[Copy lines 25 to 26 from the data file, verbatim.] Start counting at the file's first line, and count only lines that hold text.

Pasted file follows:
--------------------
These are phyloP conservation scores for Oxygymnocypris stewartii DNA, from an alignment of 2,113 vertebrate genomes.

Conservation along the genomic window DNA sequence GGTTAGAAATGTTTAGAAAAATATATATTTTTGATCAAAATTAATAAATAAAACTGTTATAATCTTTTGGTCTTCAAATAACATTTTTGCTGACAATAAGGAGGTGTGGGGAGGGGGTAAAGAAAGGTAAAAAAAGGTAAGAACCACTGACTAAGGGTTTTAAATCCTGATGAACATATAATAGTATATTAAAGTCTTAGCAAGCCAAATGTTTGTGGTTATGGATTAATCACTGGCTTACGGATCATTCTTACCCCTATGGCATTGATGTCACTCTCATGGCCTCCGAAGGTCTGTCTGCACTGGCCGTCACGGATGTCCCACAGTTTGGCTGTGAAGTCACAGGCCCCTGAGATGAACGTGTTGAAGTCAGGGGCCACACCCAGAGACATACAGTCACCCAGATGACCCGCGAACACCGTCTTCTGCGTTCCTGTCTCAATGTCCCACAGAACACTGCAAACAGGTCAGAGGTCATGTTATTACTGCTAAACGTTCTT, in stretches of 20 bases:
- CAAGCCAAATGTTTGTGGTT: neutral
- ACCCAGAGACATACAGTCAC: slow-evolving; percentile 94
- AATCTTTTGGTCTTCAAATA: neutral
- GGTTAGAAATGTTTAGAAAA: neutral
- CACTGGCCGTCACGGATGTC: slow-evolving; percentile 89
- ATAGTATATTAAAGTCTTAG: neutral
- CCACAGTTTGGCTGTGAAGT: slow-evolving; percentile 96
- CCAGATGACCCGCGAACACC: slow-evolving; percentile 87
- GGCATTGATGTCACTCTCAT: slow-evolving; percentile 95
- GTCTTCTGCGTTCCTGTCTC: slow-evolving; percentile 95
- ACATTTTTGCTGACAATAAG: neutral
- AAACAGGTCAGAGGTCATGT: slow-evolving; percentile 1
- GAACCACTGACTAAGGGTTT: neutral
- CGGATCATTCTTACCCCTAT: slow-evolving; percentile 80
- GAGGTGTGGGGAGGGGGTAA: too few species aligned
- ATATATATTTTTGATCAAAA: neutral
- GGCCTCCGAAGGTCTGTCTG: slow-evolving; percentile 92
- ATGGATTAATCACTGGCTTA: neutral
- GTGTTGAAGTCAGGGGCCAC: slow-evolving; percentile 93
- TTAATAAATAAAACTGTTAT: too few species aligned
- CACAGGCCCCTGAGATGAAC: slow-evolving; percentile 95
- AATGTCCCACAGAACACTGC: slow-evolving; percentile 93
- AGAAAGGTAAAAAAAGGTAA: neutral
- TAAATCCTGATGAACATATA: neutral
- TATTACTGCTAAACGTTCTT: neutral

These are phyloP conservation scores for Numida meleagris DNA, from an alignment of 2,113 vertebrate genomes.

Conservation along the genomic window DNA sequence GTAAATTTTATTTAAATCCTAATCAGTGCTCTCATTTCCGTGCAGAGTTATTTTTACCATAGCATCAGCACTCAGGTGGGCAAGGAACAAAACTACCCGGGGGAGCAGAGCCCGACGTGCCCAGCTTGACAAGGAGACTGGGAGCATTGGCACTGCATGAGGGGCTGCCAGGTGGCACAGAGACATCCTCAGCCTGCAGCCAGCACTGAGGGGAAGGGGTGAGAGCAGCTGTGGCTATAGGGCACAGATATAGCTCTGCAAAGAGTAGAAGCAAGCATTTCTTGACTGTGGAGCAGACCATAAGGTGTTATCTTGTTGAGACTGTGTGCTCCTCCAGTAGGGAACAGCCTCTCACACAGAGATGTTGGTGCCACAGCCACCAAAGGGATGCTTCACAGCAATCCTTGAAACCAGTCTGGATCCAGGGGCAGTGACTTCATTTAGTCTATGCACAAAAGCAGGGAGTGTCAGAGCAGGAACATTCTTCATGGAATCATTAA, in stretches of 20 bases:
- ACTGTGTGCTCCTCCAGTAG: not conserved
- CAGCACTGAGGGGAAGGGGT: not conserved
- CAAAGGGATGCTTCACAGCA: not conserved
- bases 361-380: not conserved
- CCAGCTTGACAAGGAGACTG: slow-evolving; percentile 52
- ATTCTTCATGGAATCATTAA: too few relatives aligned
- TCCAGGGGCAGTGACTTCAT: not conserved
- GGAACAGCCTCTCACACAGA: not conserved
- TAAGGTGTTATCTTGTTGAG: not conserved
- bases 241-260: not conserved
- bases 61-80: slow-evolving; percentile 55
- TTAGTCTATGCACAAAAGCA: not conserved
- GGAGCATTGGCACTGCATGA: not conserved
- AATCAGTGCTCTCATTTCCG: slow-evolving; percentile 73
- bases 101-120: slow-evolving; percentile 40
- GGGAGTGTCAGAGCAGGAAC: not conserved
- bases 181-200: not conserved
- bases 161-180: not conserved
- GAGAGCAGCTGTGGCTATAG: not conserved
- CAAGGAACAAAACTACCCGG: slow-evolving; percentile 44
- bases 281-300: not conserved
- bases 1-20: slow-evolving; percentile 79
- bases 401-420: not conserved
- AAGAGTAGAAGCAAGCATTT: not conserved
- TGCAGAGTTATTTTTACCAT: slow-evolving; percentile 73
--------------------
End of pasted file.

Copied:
- AGAAAGGTAAAAAAAGGTAA: neutral
- TAAATCCTGATGAACATATA: neutral